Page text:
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Large-scale rice farms lack financial support

Update: July, 21/2012 - 10:49

 

A local farmer harvests rice at a field in the Mekong Delta province of An Giang's Tri Ton District . Lack of co-operation among rice-trading companies has been blamed for the lower than expected production efficiency of large-scale rice fields. — VNA/VNS Photo Duy Khuong
AN GIANG — Production efficiency at large-scale rice fields in the Mekong Delta has been lower than expected because of a lack of co-operation from rice-trading companies.

According to statistics from the Department of Crop Production, additional profit of VND2.2-2.7 million (US$105-130) per hectare was gained with the large-scale rice field programme.

However, rice traders had shown little interest in this new production model, said deputy chairman of the Viet Nam Plant Protection Association, Nguyen Tho.

"If rice trading companies do not co-operate with farmers, it will be difficult to develop more large-scale rice fields and produce rice in a sustainable way," he said.

Head of the Cuu Long Delta Rice Research Institute Le Van Banh pointed out that in order to take part in the programme, rice-trading and plant-protection companies must have a strong financial capacity to provide farmers with seeds, materials and equipment.

However, most of the participating companies were small-and medium-sized companies with limited financial means.

In addition, joining these programmes might lead to losses during the first few crops, but most companies wanted to see immediate results, Banh said.

Deputy chairman of the An Giang Province People's Committee Huynh The Nang said that the programme had offered preferential loans for companies to build warehouses and rice-husking plants, but implementation had not been very effective.

Nguyen Huu Huan, deputy head of the ministry's Plant Protection Department, also said that farmers received little guidance from agricultural experts but often planted rice seeds and sprayed pesticides under the guidance of plant-protection companies. Plant-protection companies sell pesticides, and some have been advocating the use of more pesticides.

Focus on quality

"Increasing the quality of rice is a priority to help increase profits for farmers in a sustainable way," said the principal of Tan Tao University, Prof Vo Tong Xuan.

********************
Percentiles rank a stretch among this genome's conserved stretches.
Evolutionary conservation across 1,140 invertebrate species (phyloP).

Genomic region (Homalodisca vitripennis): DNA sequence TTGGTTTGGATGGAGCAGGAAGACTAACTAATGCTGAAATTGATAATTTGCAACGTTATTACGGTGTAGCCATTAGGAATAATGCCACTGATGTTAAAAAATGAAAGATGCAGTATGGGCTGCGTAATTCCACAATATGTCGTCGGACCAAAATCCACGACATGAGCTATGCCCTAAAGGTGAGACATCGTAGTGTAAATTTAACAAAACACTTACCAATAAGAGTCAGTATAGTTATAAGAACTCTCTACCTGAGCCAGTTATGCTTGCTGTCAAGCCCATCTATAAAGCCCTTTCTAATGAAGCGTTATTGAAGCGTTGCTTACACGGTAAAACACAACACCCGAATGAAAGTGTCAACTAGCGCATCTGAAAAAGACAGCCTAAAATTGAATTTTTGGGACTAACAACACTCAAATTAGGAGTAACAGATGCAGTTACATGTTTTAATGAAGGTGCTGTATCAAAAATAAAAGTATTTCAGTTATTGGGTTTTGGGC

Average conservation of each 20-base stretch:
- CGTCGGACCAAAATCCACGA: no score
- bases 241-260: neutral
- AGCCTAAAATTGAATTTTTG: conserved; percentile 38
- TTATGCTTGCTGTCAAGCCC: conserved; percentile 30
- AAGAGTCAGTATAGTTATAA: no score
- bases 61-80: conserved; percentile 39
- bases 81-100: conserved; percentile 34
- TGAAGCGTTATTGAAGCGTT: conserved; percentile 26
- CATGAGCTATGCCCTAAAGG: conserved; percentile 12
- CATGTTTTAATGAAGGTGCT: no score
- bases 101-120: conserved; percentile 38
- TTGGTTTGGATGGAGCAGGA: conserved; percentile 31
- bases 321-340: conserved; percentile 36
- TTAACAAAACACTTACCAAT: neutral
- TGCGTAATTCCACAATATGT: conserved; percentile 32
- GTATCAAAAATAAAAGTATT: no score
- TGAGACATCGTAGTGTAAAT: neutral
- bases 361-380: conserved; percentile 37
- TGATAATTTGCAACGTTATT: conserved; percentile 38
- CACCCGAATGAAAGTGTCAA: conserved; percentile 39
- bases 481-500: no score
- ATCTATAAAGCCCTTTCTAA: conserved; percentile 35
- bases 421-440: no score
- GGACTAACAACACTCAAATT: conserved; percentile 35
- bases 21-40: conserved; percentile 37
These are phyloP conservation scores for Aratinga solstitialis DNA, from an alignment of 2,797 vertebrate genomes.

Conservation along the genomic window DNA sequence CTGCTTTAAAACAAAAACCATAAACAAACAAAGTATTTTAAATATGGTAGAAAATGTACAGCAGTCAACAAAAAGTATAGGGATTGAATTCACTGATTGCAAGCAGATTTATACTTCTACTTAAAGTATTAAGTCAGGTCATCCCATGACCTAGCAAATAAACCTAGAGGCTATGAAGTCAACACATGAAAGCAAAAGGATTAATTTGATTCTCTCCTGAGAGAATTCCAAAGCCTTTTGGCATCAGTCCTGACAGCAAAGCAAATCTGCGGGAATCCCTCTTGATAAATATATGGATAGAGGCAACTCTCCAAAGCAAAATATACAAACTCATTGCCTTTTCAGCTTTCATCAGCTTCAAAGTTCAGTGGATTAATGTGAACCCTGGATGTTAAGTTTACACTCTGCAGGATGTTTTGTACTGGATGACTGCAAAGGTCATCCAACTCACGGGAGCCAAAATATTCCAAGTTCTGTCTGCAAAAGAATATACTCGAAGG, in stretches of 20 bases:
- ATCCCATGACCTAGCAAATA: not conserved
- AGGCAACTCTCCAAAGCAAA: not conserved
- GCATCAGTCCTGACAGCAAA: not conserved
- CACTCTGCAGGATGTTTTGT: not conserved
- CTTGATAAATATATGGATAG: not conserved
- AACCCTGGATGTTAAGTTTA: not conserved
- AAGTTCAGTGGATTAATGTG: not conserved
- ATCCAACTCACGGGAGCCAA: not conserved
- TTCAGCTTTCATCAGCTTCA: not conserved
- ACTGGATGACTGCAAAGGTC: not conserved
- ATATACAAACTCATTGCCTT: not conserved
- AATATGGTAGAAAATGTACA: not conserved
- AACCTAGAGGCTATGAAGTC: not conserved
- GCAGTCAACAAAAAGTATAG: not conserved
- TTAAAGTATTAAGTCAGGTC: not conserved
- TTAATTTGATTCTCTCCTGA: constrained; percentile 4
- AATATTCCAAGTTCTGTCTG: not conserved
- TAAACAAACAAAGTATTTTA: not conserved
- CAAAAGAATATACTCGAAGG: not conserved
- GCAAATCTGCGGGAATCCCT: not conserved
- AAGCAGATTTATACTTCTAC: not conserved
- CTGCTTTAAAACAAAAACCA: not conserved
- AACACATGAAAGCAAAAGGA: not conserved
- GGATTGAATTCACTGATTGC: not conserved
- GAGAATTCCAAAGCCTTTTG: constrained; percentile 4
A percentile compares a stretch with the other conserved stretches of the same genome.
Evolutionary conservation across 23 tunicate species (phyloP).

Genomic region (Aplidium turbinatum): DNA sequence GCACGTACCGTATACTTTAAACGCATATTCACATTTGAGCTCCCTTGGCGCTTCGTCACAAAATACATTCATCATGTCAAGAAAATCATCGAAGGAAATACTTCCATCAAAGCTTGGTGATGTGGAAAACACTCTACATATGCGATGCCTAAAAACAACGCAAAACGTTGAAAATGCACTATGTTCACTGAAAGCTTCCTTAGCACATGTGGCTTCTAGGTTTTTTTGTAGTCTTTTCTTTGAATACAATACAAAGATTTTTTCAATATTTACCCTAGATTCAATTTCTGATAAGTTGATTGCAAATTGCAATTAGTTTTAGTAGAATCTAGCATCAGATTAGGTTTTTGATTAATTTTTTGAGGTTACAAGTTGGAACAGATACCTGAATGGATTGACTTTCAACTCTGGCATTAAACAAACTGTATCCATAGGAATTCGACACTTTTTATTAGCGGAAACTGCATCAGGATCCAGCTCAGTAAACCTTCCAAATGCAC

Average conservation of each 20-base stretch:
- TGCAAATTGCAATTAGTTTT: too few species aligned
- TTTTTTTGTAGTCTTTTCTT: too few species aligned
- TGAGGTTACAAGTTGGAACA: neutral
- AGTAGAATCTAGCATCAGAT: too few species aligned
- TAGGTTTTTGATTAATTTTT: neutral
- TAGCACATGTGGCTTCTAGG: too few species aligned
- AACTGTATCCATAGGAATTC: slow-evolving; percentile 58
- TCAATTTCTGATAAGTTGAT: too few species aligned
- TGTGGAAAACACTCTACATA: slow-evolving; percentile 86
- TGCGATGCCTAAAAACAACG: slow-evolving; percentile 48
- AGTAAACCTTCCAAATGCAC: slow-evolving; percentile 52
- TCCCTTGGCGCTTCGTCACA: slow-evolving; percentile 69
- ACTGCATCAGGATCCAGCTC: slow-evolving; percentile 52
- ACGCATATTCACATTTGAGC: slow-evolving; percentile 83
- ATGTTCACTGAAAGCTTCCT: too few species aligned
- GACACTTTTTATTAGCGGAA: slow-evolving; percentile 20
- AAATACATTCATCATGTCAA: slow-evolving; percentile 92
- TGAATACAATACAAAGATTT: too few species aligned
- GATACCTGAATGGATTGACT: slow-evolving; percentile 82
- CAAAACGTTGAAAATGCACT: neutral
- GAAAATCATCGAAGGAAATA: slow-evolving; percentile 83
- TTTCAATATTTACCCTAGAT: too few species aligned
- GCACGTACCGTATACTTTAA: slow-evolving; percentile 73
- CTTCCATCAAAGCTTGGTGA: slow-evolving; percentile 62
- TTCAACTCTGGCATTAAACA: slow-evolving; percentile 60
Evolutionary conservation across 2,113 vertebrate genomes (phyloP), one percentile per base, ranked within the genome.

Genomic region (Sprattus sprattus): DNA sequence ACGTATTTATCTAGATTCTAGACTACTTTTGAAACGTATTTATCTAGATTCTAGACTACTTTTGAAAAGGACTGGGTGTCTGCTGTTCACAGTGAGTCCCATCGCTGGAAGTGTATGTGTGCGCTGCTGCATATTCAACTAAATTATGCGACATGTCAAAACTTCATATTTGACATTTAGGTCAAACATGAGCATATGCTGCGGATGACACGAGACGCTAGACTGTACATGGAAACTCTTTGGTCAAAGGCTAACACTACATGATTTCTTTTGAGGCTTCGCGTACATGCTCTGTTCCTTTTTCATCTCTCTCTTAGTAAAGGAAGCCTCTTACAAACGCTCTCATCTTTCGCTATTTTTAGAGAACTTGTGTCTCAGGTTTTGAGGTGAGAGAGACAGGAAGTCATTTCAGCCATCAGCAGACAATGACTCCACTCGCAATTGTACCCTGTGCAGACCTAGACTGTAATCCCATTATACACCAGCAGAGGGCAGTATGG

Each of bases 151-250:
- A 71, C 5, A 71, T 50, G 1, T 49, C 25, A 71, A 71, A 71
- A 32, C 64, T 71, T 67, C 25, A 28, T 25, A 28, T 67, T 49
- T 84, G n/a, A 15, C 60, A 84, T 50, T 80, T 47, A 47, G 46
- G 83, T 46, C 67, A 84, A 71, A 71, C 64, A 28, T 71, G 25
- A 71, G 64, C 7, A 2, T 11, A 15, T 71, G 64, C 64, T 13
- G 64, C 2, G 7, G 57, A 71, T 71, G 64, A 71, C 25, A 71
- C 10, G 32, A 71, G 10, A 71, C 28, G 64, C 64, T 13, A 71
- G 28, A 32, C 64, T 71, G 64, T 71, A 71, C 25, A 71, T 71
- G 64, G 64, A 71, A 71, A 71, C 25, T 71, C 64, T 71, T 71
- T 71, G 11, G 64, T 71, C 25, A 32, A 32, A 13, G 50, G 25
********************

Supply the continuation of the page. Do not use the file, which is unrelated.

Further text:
Xuan pointed out that the price of Viet Nam's rice was always $7-20 per tonne lower than that of Thailand of the same quality, and even $220 less than that of the US, adding that standards for the certification of production processes of agricultural products (Global Gap or VietGap) must be applied in rice plantations to increase quality as well as creating a rice brand in the world market.

Xuan also suggested applying a joint-stock model in rice trading, in which farmers and traders assist each other. "The model would help protect farmers' profits when rice prices fluctuate," Xuan said.

He explained that if a farmer harvested seven tonnes, they would sell 6,700kg and the rest would be contributed to the company as stock. Then by the year end, the company's profit would be calculated and divided between farmers based on their contributions.

Co-operation among farmers, State organisations, enterprises and agricultural experts should also be enhanced to ensure the success of the programme, said deputy director of the An Giang Department of Agriculture and Rural Development Doan Ngoc Pha.

He also said that farmers should be provided with more support in terms of input materials, advanced farming techniques and post-harvest technology.

The programme was launched as a pilot scheme in An Giang Province last year, beginning with an area of 1,070ha by the state-owned An Giang Plant Protection Company.

Because farming incomes rose, the ministry decided to expand the programme.

Under the model, rice-trading and plant-protection companies ask farmers whose fields are near one another to produce the same variety of rice, using the same farming techniques and scheduled production dates.

The aim is to reduce production costs and increase profits for farmers.

The area with large-scale fields increased from 7,800ha for the 2010-11 summer-autumn crop to 19,720ha for the 2011-12 winter-spring crop, more than 4 per cent of the Crop Production Department's target. To date, 12 provinces in the Delta and six northern ones have joined the programme.

The department targets increasing the area of large-scale rice fields in the Delta to 1 million hectares in the future.

Rice trading companies would be involved in building their own large-scale rice fields to ensure output meet 30-50 per cent of export demand by 2015 and 50-80 per cent after 2015. — VNS

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